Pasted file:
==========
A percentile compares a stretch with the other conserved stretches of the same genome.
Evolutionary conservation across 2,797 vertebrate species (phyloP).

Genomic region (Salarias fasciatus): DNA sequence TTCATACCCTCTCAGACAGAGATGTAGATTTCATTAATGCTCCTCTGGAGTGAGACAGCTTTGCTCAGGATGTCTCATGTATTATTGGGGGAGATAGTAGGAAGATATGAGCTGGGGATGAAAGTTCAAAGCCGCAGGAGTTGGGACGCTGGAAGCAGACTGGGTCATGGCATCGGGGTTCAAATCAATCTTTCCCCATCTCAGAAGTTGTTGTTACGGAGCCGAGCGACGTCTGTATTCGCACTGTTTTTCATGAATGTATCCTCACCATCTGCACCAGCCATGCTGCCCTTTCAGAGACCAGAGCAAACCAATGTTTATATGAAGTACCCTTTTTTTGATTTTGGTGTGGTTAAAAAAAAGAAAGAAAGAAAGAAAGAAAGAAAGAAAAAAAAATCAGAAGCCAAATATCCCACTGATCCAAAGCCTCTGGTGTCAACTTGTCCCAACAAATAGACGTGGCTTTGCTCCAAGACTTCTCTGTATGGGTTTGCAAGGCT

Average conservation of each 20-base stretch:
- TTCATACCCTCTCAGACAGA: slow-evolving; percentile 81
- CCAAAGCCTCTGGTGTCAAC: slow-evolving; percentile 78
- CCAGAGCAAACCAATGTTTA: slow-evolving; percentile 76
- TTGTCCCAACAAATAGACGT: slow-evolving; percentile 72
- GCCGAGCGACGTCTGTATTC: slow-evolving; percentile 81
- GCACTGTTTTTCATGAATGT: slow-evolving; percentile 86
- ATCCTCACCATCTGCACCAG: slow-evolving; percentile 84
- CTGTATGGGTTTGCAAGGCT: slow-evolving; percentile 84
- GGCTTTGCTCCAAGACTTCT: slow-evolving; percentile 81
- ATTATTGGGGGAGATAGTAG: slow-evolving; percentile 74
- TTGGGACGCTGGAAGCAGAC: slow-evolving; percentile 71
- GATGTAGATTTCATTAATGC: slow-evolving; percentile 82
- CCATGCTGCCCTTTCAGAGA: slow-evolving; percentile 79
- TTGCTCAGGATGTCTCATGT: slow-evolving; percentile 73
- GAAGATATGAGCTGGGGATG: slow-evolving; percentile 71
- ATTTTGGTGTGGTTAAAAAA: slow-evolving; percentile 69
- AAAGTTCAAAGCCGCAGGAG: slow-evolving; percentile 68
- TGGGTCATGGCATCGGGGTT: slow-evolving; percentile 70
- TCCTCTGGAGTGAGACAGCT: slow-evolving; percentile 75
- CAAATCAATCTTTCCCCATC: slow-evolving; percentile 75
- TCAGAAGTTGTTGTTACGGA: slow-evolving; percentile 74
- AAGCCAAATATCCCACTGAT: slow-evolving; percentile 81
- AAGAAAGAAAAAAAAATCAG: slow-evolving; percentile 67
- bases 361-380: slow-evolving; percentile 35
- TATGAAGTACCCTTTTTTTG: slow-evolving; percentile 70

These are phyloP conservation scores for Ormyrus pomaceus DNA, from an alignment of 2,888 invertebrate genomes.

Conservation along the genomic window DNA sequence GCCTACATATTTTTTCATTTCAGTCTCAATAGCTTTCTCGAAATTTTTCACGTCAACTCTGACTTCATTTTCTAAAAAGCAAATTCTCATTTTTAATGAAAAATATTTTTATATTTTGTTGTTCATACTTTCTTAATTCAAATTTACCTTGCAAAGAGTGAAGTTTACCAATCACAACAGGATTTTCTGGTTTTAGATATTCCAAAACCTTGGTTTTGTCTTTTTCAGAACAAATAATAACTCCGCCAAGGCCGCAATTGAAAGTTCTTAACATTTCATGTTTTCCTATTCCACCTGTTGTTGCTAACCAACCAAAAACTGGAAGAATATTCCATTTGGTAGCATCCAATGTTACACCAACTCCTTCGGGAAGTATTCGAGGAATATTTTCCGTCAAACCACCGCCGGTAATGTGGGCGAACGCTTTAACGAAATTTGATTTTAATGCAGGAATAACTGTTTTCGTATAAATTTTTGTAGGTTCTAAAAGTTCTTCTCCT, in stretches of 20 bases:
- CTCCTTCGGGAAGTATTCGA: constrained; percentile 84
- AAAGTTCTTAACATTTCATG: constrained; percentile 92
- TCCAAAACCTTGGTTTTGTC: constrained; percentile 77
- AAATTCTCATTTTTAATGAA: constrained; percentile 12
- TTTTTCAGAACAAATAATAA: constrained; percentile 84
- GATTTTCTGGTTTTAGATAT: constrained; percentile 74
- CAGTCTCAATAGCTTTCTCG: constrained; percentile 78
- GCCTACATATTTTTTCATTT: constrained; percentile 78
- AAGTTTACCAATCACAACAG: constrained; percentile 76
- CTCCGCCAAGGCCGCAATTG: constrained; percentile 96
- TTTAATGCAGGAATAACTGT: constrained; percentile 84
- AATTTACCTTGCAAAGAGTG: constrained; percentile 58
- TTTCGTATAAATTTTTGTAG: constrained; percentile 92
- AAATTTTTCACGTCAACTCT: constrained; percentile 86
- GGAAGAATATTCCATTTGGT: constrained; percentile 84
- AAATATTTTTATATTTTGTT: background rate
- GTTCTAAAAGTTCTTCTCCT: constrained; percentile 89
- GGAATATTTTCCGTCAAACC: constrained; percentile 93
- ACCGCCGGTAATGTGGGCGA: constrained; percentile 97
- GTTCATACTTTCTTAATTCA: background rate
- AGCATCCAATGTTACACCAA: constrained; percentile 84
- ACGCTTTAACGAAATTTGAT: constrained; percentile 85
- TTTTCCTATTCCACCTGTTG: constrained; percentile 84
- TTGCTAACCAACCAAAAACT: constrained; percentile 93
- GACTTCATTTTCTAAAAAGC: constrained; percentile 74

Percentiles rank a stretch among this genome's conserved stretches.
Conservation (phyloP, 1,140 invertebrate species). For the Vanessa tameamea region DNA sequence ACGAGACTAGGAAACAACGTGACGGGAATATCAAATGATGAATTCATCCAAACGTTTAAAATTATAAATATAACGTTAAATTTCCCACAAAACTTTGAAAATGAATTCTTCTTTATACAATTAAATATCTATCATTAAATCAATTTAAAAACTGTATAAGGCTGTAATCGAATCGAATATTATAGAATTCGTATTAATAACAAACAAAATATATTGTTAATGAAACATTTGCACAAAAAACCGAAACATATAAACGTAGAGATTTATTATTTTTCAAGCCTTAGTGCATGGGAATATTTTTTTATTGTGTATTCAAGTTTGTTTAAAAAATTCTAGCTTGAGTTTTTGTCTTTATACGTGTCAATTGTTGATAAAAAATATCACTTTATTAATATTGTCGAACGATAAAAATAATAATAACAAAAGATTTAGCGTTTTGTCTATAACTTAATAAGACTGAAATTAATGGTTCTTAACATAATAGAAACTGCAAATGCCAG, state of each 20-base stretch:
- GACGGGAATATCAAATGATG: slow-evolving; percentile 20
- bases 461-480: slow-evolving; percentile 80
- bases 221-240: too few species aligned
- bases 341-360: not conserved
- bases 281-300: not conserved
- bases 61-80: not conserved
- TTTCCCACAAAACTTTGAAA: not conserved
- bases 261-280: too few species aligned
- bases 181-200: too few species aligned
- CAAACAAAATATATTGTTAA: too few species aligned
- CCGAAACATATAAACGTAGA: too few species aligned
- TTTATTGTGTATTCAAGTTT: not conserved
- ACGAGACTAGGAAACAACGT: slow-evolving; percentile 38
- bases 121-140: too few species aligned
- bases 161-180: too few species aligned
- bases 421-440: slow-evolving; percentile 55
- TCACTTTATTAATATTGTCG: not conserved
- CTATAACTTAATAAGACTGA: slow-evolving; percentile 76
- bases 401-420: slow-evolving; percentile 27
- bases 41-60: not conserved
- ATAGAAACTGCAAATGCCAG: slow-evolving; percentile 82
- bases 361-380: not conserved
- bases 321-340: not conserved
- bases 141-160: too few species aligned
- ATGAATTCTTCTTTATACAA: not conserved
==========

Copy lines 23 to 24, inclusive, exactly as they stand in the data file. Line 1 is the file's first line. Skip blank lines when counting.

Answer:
- TCCTCTGGAGTGAGACAGCT: slow-evolving; percentile 75
- CAAATCAATCTTTCCCCATC: slow-evolving; percentile 75